Trinidad May Need CARICOM Help With Venezuela Refugee Crisis.

Syrian refugees cross from Turkey to land on a beach on the Greek island of Lesvos. Image shot 06/2015. Exact date unknown.
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(MSN)–December 20th, 2020–The Caribbean Centre for Human Rights (CCHR) said yesterday that the 15 members of the Caribbean Community (CARICOM) should help out in dealing with the influx of migrants from Venezuela to Trinidad and Tobago.

The CCHR also noted in a statement that the Government of Trinidad and Tobago had a duty to protect human rights in accordance with its Constitution and the laws of the country, in addition to its obligations as a member of the Organization of American States (OAS).

A shipwreck on 12 December last in the Venezuelan Caribbean left at least 28 deaths, a figure that has been rising in recent days as investigations progress. This is preceded by another in which at least 16 Venezuelans were expelled from Trinidad and Tobago and disappeared in Caribbean waters for nearly two days.

Trinidad’s government says it cannot accept more people and puts a fence to Venezuelan migration. At the end of November, a group of migrants, including 16 children, took to two boats and left them alone for a day and a night.

A judge in Trinidad lamented and the children were saved, but remain forbidden in Trinidad. Reports of ill-treatment and arrests are common on the island.

And Caracas continues to fuel departures. In the last three weeks, at least 160 Venezuelans were expelled in a deportation operation coordinated by the Venezuelan Armed Forces.

Trinidad’s Prime Minister Keith Rowley considers the arrival of refugees in his country “an attack” and threatens further deportations for undocumented Venezuelans and those who, even with legal status, cooperate with illegal arrivals.

Opposition leader David Smolansky, commissioner of the Organization of American States (OAS) for the migration crisis in Venezuela, denounced Trinidad and Tobago violating the principle of non-renewal of the protection of Venezuelan migrants and refugees. He said that “rafts” are not allowed to land and that they have returned to sea causing more and more tragedies.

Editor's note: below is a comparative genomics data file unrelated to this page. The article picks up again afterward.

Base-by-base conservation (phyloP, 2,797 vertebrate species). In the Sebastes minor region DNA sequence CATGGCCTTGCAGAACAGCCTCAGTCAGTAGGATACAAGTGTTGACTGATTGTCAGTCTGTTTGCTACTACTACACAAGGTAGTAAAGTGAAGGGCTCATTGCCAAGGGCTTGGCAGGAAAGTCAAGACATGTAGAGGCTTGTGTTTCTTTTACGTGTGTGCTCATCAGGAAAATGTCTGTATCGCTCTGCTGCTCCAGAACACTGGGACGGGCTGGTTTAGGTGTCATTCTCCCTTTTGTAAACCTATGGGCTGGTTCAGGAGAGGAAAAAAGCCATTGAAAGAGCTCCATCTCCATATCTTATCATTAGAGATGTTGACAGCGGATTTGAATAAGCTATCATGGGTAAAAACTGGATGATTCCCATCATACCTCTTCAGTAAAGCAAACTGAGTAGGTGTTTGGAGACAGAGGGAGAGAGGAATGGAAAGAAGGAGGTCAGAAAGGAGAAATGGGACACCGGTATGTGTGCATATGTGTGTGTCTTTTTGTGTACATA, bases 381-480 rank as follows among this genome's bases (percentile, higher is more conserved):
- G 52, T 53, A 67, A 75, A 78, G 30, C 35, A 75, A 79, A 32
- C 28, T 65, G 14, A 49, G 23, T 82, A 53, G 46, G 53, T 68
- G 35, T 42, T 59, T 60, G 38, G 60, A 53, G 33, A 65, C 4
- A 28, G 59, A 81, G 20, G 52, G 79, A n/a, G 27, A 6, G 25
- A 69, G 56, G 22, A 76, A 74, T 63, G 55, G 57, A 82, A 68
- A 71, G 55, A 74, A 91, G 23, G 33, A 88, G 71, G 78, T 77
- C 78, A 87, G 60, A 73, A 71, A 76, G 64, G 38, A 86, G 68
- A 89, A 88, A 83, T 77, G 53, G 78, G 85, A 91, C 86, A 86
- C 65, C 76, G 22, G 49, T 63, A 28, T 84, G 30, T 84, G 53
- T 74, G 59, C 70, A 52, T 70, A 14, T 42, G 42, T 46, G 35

“It is possible to secure our borders, protect our national security, mitigate tension in our economy and preserve relations with our international partners while honoring our obligations under international law,” CCHR said. “Protecting vulnerable people fleeing a desperate humanitarian crisis is not a game,” the entity added.

The NGO argued that “the Convention on Refugees expects its signatories to protect the rights of asylum seekers and refugees. However, it also offers pathways for a state that is struggling to fulfill its obligations under the convention and provide international protection (…) Based on this principle, we urge the Government of Trinidad and Tobago to seek the help of its brothers and sisters in CARICOM and the international community at large to manage the crisis.”

The center noted that Trinidad and Tobago are on the brink of one of its worst humanitarian and human rights crises in modern history: “Basic needs are beyond the reach of many Venezuelans and the health system is almost non-existent. The Venezuelan Government continues to commit systematic human rights atrocities against its own people, as graphically detailed in the UN Human Rights Council report.”

“We also call on CARICOM leaders to recognize that a regional approach to this crisis is needed and to support the efforts of the Government of Trinidad and Tobago to prevent tragedies like last Sunday with the drownings of Venezuelan migrants,” he stressed.

“Deporting people to the risk situation they fled from is inhumane and violates Trinidad and Tobago’s obligations under international human rights law,” the center added. Finally, the HRT indicated that the criminalization of the asylum process, where people are deported by irregular income, puts vulnerable people at greater risk.”

(Information from EFE, Extra Venezuela, and Trinidad Express is incorporated into this article).


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